Written By ESR News Blog Editor Thomas Ahearn
On March 30, 2018, United States President Donald J. Trump proclaimed April 2018 as Second Chance Month “to prevent crime on our streets, to respect the rule of law by prosecuting individuals who break the law, and to provide opportunities for people with criminal records to earn an honest second chance.” The proclamation posted on the White House website reads as follows:
During Second Chance Month, our Nation emphasizes the need to prevent crime on our streets, to respect the rule of law by prosecuting individuals who break the law, and to provide opportunities for people with criminal records to earn an honest second chance. Affording those who have been held accountable for their crimes an opportunity to become contributing members of society is a critical element of criminal justice that can reduce our crime rates and prison populations, decrease burdens to the American taxpayer, and make America safer.
According to the Bureau of Justice Statistics, each year, approximately 650,000 individuals complete prison sentences and rejoin society. Unfortunately, two-thirds of these individuals are re-arrested within 3 years of their release. We must do more ‑‑ and use all the tools at our disposal ‑‑ to break this vicious cycle of crime and diminish the rate of recidivism.
For the millions of American citizens with criminal records, the keys to successful re-entry are becoming employable and securing employment. Beyond the income earned from a steady paycheck, gainful employment teaches responsibility and commitment and affirms human dignity. As a Nation, we are stronger when more individuals have stable jobs that allow them to provide for both themselves and their loved ones.
I am committed to advancing reform efforts to prevent crime, improve reentry, and reduce recidivism. I expressed this commitment in my 2018 State of the Union Address and reinforced it by signing an Executive Order to reinvigorate the “Federal Interagency Council on Crime Prevention and Improving Reentry.” In the spirit of these efforts, I call on Federal, State, and local prison systems to implement evidence-based programs that will provide prisoners with the skills and preparation they need to succeed in society. This includes programs focused on mentorship and treatment for drug addiction and mental health issues, in addition to job training.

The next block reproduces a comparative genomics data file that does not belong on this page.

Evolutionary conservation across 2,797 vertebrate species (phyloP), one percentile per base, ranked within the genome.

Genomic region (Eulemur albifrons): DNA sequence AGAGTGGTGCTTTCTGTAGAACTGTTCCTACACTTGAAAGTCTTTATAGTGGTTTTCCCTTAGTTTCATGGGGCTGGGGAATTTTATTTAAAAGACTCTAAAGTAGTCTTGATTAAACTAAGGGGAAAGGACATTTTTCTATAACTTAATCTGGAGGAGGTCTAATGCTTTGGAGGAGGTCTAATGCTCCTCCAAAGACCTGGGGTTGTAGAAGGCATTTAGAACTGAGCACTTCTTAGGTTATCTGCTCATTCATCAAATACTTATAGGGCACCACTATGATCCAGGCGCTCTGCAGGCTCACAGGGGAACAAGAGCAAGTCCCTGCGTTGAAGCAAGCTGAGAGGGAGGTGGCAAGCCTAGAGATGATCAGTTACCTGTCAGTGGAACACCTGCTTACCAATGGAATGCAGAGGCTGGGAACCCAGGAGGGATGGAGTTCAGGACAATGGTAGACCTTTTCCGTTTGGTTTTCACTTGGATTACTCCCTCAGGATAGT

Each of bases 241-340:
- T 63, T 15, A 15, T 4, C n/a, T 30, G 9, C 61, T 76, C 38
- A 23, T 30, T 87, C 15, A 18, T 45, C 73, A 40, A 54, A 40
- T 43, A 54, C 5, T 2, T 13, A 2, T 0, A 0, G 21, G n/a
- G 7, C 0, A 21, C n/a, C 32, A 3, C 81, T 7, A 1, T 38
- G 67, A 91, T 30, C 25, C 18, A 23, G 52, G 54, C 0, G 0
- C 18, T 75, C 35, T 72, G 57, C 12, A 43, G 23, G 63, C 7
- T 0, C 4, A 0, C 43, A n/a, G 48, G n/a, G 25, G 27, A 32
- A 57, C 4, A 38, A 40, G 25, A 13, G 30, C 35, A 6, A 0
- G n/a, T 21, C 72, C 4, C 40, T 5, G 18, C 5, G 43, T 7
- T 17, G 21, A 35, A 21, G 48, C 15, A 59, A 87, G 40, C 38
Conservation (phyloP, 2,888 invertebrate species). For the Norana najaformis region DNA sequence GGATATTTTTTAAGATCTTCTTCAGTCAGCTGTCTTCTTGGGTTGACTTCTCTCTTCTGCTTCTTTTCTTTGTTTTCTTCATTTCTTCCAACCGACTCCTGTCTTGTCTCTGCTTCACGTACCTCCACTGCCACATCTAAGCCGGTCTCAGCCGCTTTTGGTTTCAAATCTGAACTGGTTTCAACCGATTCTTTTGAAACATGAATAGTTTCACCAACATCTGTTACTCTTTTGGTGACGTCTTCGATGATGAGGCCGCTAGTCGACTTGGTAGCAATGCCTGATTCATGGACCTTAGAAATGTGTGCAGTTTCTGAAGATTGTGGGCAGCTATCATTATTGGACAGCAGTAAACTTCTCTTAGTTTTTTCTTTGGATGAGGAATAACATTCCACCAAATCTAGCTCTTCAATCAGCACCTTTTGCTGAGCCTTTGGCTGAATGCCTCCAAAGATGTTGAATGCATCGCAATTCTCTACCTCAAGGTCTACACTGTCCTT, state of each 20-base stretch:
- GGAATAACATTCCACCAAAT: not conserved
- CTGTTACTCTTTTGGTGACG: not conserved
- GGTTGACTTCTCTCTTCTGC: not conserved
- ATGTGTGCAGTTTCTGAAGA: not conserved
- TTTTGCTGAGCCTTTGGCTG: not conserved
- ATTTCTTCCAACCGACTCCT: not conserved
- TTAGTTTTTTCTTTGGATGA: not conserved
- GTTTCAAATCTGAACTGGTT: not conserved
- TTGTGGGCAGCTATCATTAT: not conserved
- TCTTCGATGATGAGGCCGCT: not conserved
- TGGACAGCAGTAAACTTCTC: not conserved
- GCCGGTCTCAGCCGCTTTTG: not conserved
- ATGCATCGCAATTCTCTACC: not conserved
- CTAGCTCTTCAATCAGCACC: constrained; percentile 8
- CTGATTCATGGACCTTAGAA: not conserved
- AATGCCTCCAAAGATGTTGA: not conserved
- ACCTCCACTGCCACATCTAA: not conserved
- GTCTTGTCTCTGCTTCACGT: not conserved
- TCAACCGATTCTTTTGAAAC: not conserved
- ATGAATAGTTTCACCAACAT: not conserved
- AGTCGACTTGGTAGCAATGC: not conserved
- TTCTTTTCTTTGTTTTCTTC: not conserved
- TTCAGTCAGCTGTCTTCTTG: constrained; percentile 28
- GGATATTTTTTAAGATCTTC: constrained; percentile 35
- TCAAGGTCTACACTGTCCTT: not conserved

This month, we celebrate those who have exited the prison system and successfully reentered society. We encourage expanded opportunities for those who have worked to overcome bad decisions earlier in life and emphasize our belief in second chances for all who are willing to work hard to turn their lives around.
NOW, THEREFORE, I, DONALD J. TRUMP, President of the United States of America, by virtue of the authority vested in me by the Constitution and the laws of the United States, do hereby proclaim April 2018 as Second Chance Month. I call on all Americans to commemorate this month with events and activities that raise public awareness about preventing crime and providing those who have completed their sentences an opportunity for an honest second chance.
IN WITNESS WHEREOF, I have hereunto set my hand this thirtieth day of March, in the year of our Lord two thousand eighteen, and of the Independence of the United States of America the two hundred and forty-second.
In 2017, a bipartisan group of U.S. Senators introduced a resolution to designate April 2017 as “Second Chance Month” to honor the work of communities, governmental entities, nonprofit organizations, congregations, employers, and individuals to remove unnecessary legal and societal barriers that prevent an individual with a criminal record from becoming a productive member of society.
A study released by the National Employment Law Project (NELP) in 2011 estimated that nearly 65 million people in the United States – more than one in four U.S. adults – have criminal records. NELP, a nonprofit organization that protects and supports low-wage workers and the unemployed, now estimates that approximately 70 million people in the United States – nearly one in three U.S. adults – have a prior arrest or conviction record.
ESR Whitepaper on Second Chance for Ex-Offenders
Employment Screening Resources® (ESR) has released a complimentary whitepaper written by ESR founder and CEO Attorney Lester Rosen entitled “Ten Critical Steps for Ex-Offenders to Get Back into the Workforce” to help applicants with criminal records find work. The whitepaper is at www.esrcheck.com/Tools-Resources/Whitepaper-Library/Ten-Steps-for-Ex-Offenders-to-Get-Back-in-Workforce/index.php.
NOTE: Employment Screening Resources® (ESR) does not provide or offer legal services or legal advice of any kind or nature. Any information on this website is for educational purposes only.
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